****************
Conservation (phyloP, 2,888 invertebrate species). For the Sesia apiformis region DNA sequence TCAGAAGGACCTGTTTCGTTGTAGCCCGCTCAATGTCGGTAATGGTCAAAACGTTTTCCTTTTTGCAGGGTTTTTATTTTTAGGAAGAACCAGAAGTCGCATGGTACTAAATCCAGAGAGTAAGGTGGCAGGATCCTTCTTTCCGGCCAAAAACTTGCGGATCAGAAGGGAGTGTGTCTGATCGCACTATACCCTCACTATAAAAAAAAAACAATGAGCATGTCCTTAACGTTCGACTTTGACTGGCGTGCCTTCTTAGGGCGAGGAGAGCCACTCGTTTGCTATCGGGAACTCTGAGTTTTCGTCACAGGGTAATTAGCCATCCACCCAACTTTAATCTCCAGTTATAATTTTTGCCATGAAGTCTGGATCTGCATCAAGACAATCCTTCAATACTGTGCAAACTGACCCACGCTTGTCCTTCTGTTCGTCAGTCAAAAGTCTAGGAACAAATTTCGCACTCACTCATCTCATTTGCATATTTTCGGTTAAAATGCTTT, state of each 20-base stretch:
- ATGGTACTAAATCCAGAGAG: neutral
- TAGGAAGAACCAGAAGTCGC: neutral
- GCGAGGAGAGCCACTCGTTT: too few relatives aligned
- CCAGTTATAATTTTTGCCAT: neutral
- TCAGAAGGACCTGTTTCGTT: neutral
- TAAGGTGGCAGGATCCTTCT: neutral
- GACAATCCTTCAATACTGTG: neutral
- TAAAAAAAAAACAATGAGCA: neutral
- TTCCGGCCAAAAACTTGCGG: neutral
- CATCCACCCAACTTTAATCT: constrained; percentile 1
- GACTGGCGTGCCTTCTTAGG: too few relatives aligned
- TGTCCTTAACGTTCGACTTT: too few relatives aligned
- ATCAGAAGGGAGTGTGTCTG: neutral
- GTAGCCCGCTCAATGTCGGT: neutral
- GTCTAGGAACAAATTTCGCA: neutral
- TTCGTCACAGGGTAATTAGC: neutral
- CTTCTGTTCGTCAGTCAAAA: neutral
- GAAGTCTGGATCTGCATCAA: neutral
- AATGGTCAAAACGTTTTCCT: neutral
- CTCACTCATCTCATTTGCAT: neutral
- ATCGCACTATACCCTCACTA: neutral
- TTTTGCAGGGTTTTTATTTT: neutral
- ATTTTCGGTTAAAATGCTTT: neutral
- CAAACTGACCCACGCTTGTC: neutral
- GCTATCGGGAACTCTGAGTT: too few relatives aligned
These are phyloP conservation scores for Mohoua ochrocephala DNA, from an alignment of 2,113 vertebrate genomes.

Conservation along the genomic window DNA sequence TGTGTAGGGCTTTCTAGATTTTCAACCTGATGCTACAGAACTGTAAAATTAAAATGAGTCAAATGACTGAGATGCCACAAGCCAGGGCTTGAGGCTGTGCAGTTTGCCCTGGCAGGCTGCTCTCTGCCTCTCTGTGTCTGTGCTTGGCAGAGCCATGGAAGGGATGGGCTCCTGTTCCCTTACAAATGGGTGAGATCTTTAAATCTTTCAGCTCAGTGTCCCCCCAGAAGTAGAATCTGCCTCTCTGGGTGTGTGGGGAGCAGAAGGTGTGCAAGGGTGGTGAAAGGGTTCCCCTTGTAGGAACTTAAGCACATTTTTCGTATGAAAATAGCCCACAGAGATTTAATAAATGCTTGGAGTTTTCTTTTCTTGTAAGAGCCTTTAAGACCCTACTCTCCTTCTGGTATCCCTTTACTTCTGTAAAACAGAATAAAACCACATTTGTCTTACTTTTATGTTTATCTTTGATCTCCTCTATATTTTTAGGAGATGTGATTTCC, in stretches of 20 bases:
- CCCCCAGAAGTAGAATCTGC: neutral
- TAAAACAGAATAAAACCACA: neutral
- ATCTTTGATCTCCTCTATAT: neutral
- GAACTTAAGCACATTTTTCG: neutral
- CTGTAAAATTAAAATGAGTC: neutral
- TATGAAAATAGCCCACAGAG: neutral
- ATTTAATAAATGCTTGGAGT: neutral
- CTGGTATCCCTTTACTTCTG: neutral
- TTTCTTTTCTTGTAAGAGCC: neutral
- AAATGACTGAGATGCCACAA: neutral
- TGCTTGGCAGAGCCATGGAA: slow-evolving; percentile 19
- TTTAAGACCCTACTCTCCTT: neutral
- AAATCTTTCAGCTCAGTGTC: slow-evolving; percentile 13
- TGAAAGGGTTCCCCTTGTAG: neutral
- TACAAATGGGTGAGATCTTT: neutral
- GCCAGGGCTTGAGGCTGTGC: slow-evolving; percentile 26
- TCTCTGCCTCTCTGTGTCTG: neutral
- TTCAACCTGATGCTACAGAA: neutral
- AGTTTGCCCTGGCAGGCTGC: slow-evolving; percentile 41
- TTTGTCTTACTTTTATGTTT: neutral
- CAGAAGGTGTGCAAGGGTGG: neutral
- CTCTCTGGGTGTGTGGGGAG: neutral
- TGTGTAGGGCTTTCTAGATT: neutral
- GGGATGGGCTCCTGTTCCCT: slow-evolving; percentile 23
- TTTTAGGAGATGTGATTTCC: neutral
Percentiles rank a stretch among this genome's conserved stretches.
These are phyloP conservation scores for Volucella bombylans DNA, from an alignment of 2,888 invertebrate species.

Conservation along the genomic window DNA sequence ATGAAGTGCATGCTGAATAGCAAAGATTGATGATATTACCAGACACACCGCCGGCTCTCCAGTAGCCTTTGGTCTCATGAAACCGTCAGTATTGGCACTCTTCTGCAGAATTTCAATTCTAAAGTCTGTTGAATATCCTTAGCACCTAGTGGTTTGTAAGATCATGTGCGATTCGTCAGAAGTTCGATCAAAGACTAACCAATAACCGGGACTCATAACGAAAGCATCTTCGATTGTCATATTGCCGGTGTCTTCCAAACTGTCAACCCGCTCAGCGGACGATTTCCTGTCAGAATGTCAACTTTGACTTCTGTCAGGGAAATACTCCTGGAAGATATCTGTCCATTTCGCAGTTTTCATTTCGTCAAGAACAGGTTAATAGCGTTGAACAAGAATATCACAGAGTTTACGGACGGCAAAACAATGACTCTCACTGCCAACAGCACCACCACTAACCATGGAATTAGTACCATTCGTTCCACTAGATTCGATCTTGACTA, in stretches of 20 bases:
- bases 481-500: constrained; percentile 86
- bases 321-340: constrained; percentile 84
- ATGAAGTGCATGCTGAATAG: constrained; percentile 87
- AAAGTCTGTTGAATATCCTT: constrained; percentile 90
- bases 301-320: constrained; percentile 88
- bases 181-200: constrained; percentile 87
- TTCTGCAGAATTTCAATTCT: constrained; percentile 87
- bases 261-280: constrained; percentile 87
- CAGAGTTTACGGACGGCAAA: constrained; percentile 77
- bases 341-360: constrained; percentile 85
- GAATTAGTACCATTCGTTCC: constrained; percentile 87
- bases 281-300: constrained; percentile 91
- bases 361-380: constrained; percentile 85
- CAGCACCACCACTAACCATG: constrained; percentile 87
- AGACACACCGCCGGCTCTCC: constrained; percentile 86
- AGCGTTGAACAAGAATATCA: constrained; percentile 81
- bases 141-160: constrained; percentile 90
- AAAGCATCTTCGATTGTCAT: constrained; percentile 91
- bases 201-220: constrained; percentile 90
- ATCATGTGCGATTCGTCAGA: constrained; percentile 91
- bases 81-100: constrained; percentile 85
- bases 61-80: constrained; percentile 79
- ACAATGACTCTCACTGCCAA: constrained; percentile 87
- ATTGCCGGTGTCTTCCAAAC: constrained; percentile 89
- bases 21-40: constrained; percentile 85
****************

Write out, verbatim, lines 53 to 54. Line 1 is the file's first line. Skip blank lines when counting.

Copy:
- TTTTAGGAGATGTGATTTCC: neutral
Percentiles rank a stretch among this genome's conserved stretches.